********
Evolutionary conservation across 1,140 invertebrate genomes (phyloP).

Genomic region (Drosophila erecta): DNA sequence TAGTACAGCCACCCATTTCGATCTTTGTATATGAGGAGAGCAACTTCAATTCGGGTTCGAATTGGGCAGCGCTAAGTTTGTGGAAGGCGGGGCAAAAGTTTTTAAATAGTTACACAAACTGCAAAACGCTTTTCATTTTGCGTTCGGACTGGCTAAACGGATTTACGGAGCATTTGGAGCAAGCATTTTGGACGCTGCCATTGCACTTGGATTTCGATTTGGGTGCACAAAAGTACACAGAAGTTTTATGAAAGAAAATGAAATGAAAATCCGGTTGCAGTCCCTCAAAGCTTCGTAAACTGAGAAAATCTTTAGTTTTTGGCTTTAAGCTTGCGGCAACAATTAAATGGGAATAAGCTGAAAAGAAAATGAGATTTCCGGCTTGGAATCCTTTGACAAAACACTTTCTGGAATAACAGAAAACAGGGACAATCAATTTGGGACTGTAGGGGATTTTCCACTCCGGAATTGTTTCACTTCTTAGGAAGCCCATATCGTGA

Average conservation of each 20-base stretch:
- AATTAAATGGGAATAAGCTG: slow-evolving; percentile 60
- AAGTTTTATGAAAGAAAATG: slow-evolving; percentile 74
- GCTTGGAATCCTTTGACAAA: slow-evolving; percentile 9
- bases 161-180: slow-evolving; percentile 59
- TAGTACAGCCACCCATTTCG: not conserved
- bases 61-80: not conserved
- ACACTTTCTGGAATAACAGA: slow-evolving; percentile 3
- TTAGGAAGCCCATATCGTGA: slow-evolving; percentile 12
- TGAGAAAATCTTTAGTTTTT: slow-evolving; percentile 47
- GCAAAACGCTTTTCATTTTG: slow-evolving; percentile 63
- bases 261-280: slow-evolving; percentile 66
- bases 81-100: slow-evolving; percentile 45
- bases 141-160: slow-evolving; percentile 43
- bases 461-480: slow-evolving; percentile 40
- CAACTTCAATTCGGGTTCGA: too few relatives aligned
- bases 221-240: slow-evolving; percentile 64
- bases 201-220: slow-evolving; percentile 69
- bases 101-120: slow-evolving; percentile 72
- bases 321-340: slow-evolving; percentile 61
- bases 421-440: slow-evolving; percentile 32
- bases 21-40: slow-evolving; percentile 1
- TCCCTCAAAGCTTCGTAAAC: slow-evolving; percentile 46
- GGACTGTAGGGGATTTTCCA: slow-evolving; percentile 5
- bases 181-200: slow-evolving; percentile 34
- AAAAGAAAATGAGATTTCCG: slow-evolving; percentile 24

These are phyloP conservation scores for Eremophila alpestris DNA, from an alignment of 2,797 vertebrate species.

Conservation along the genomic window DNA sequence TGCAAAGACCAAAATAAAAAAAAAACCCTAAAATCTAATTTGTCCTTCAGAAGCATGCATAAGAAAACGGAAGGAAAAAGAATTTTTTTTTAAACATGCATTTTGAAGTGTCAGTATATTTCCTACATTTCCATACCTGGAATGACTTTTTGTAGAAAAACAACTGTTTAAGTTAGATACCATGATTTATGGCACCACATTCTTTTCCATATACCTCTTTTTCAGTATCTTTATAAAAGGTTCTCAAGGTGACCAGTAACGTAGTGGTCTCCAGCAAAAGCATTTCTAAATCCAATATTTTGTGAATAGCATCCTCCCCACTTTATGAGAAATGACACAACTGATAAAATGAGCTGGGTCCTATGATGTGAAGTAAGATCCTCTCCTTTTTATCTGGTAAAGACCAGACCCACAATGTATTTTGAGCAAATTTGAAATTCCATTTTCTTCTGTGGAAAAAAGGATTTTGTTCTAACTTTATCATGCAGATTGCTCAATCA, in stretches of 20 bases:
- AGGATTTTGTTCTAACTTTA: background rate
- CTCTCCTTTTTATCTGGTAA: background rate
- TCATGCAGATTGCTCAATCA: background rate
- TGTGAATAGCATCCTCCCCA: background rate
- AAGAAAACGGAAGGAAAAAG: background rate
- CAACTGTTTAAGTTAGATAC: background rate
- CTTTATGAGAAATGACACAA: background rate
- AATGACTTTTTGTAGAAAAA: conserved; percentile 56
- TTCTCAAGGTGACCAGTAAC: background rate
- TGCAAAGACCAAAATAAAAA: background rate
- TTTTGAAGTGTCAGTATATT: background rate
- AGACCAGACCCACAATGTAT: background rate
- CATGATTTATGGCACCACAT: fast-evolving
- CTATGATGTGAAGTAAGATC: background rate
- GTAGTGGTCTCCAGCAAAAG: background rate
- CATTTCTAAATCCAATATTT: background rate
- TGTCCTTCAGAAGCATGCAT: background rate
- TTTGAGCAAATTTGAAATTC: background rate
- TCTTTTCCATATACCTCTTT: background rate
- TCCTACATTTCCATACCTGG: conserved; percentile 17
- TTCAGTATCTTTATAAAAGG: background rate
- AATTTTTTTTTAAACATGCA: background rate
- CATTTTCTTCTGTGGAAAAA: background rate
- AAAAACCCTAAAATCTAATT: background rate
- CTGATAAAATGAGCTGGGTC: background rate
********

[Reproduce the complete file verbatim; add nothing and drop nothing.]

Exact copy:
Evolutionary conservation across 1,140 invertebrate genomes (phyloP).

Genomic region (Drosophila erecta): DNA sequence TAGTACAGCCACCCATTTCGATCTTTGTATATGAGGAGAGCAACTTCAATTCGGGTTCGAATTGGGCAGCGCTAAGTTTGTGGAAGGCGGGGCAAAAGTTTTTAAATAGTTACACAAACTGCAAAACGCTTTTCATTTTGCGTTCGGACTGGCTAAACGGATTTACGGAGCATTTGGAGCAAGCATTTTGGACGCTGCCATTGCACTTGGATTTCGATTTGGGTGCACAAAAGTACACAGAAGTTTTATGAAAGAAAATGAAATGAAAATCCGGTTGCAGTCCCTCAAAGCTTCGTAAACTGAGAAAATCTTTAGTTTTTGGCTTTAAGCTTGCGGCAACAATTAAATGGGAATAAGCTGAAAAGAAAATGAGATTTCCGGCTTGGAATCCTTTGACAAAACACTTTCTGGAATAACAGAAAACAGGGACAATCAATTTGGGACTGTAGGGGATTTTCCACTCCGGAATTGTTTCACTTCTTAGGAAGCCCATATCGTGA

Average conservation of each 20-base stretch:
- AATTAAATGGGAATAAGCTG: slow-evolving; percentile 60
- AAGTTTTATGAAAGAAAATG: slow-evolving; percentile 74
- GCTTGGAATCCTTTGACAAA: slow-evolving; percentile 9
- bases 161-180: slow-evolving; percentile 59
- TAGTACAGCCACCCATTTCG: not conserved
- bases 61-80: not conserved
- ACACTTTCTGGAATAACAGA: slow-evolving; percentile 3
- TTAGGAAGCCCATATCGTGA: slow-evolving; percentile 12
- TGAGAAAATCTTTAGTTTTT: slow-evolving; percentile 47
- GCAAAACGCTTTTCATTTTG: slow-evolving; percentile 63
- bases 261-280: slow-evolving; percentile 66
- bases 81-100: slow-evolving; percentile 45
- bases 141-160: slow-evolving; percentile 43
- bases 461-480: slow-evolving; percentile 40
- CAACTTCAATTCGGGTTCGA: too few relatives aligned
- bases 221-240: slow-evolving; percentile 64
- bases 201-220: slow-evolving; percentile 69
- bases 101-120: slow-evolving; percentile 72
- bases 321-340: slow-evolving; percentile 61
- bases 421-440: slow-evolving; percentile 32
- bases 21-40: slow-evolving; percentile 1
- TCCCTCAAAGCTTCGTAAAC: slow-evolving; percentile 46
- GGACTGTAGGGGATTTTCCA: slow-evolving; percentile 5
- bases 181-200: slow-evolving; percentile 34
- AAAAGAAAATGAGATTTCCG: slow-evolving; percentile 24

These are phyloP conservation scores for Eremophila alpestris DNA, from an alignment of 2,797 vertebrate species.

Conservation along the genomic window DNA sequence TGCAAAGACCAAAATAAAAAAAAAACCCTAAAATCTAATTTGTCCTTCAGAAGCATGCATAAGAAAACGGAAGGAAAAAGAATTTTTTTTTAAACATGCATTTTGAAGTGTCAGTATATTTCCTACATTTCCATACCTGGAATGACTTTTTGTAGAAAAACAACTGTTTAAGTTAGATACCATGATTTATGGCACCACATTCTTTTCCATATACCTCTTTTTCAGTATCTTTATAAAAGGTTCTCAAGGTGACCAGTAACGTAGTGGTCTCCAGCAAAAGCATTTCTAAATCCAATATTTTGTGAATAGCATCCTCCCCACTTTATGAGAAATGACACAACTGATAAAATGAGCTGGGTCCTATGATGTGAAGTAAGATCCTCTCCTTTTTATCTGGTAAAGACCAGACCCACAATGTATTTTGAGCAAATTTGAAATTCCATTTTCTTCTGTGGAAAAAAGGATTTTGTTCTAACTTTATCATGCAGATTGCTCAATCA, in stretches of 20 bases:
- AGGATTTTGTTCTAACTTTA: background rate
- CTCTCCTTTTTATCTGGTAA: background rate
- TCATGCAGATTGCTCAATCA: background rate
- TGTGAATAGCATCCTCCCCA: background rate
- AAGAAAACGGAAGGAAAAAG: background rate
- CAACTGTTTAAGTTAGATAC: background rate
- CTTTATGAGAAATGACACAA: background rate
- AATGACTTTTTGTAGAAAAA: conserved; percentile 56
- TTCTCAAGGTGACCAGTAAC: background rate
- TGCAAAGACCAAAATAAAAA: background rate
- TTTTGAAGTGTCAGTATATT: background rate
- AGACCAGACCCACAATGTAT: background rate
- CATGATTTATGGCACCACAT: fast-evolving
- CTATGATGTGAAGTAAGATC: background rate
- GTAGTGGTCTCCAGCAAAAG: background rate
- CATTTCTAAATCCAATATTT: background rate
- TGTCCTTCAGAAGCATGCAT: background rate
- TTTGAGCAAATTTGAAATTC: background rate
- TCTTTTCCATATACCTCTTT: background rate
- TCCTACATTTCCATACCTGG: conserved; percentile 17
- TTCAGTATCTTTATAAAAGG: background rate
- AATTTTTTTTTAAACATGCA: background rate
- CATTTTCTTCTGTGGAAAAA: background rate
- AAAAACCCTAAAATCTAATT: background rate
- CTGATAAAATGAGCTGGGTC: background rate